Fentanyl, Methadone, Buprenorphine and Naltrexone

One of these things is not like the others. Fentanyl is killing about 70,000 Americans a year. The others are known to be useful in treating opioid dependency yet (in 2014 sorry will Google more) only half of private opioid use disorder treatment programs offered pharmaceuticals and less tha one third of patients actually received the drugs “The proportion of opioid treatment admissions with treatment plans that included receiving medications fell from 35 percent in 2002 to 28 percent in 2012.9” This is crazy.

There is one claim in the linked article which is also not like the others “Medications should be combined with behavioral counseling for a “whole patient” approach, known as Medication Assisted Treatment (MAT).” that is a complete quote. There is no citation of a reference supporting the claim. I have read that claim many times recently. I have not seen any link to any supporting evidence (I will assume for the sake of argument that there is evidence somewhere that a “‘whole patient'” approach is more effective than a just give them pills (or gum) approach, but I haven’t run across any links to it.

A link to (slightly) more recent data “However, overall use of medications in the USA remains low. In 2017, only 16.3% of specialty treatment programs offered any single medication for alcohol use disorder treatment and 35.5% offered any single medication for opioid use disorder treatment. ”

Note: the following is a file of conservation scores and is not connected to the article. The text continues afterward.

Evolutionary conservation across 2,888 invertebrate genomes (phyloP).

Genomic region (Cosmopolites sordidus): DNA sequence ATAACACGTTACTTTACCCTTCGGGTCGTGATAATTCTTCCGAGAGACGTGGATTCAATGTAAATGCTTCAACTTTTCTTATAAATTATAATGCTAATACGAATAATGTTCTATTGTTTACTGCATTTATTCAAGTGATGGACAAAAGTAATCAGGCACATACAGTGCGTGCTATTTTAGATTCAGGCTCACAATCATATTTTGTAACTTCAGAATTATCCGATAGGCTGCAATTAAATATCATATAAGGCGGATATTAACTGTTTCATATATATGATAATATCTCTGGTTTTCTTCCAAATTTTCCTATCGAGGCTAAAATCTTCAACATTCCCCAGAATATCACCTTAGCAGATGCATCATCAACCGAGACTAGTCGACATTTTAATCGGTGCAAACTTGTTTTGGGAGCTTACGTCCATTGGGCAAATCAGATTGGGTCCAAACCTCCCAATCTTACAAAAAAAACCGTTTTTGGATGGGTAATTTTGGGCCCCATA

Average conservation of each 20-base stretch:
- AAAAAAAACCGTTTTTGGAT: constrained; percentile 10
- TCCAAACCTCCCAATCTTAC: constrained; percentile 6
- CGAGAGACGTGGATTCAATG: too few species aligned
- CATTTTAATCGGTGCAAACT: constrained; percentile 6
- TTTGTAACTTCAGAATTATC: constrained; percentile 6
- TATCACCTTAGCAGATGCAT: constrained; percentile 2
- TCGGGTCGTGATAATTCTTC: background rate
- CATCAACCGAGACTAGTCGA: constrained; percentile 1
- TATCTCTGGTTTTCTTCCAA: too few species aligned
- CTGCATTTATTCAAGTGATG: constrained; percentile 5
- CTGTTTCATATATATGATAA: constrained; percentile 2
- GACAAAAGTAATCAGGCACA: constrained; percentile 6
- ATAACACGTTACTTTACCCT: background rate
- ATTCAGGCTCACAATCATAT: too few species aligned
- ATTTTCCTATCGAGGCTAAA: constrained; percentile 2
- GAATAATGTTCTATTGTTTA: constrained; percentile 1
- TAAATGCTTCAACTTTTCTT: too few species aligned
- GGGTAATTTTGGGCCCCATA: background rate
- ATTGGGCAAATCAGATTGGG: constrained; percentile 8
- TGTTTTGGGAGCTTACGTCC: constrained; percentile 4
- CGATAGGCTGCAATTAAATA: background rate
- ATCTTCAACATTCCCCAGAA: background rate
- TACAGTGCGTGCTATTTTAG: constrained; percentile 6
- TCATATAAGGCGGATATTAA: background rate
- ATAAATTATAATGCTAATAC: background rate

Importantly “A recent report by the National Academies of Sciences, Engineering, and Medicine concluded that “a lack of availability or utilization of behavioral interventions is not a sufficient justification to withhold medications to treat opioid use disorder” [15]. This statement reflects mounting support for the use of medications in the absence of psychosocial therapy.” [National Academies of Sciences E, and Medicine. Medications for opioid use disorder save lives. Washington, DC; 2019.] The National Acadamies of Sciences, Engineering, and Medicine are not fringe or obscure, yet I have read again and again that “Medications should be combined with behavioral counseling” without either a reference to this report or an attempt to refute its claims.

In particular, I have a strong opinion about Naltrexone, which is an opioid antagonist — no dose causes euphoria, it can not be abused. It is currently a prescription medicine in the USA. Why ? What if someone trying to kick an opioid habit wants to precommit to no high today without dealing with doctors ? Why not. Frankly the side effects of which patients complain sound a lot like complaints most people make and also like symptoms of opioid withdrawal. I think Naltrexone should be available over the counter. Why not (costs and benefit analysis please not just costs and especially not hypothetical costs).

I also ask why ” geographic disparities in access to buprenorphine remain”ed at least in 2017 ? Why isn’t Biden campaigning (more strenuously and loudly) for universal access to effective opioid addiction treatment ?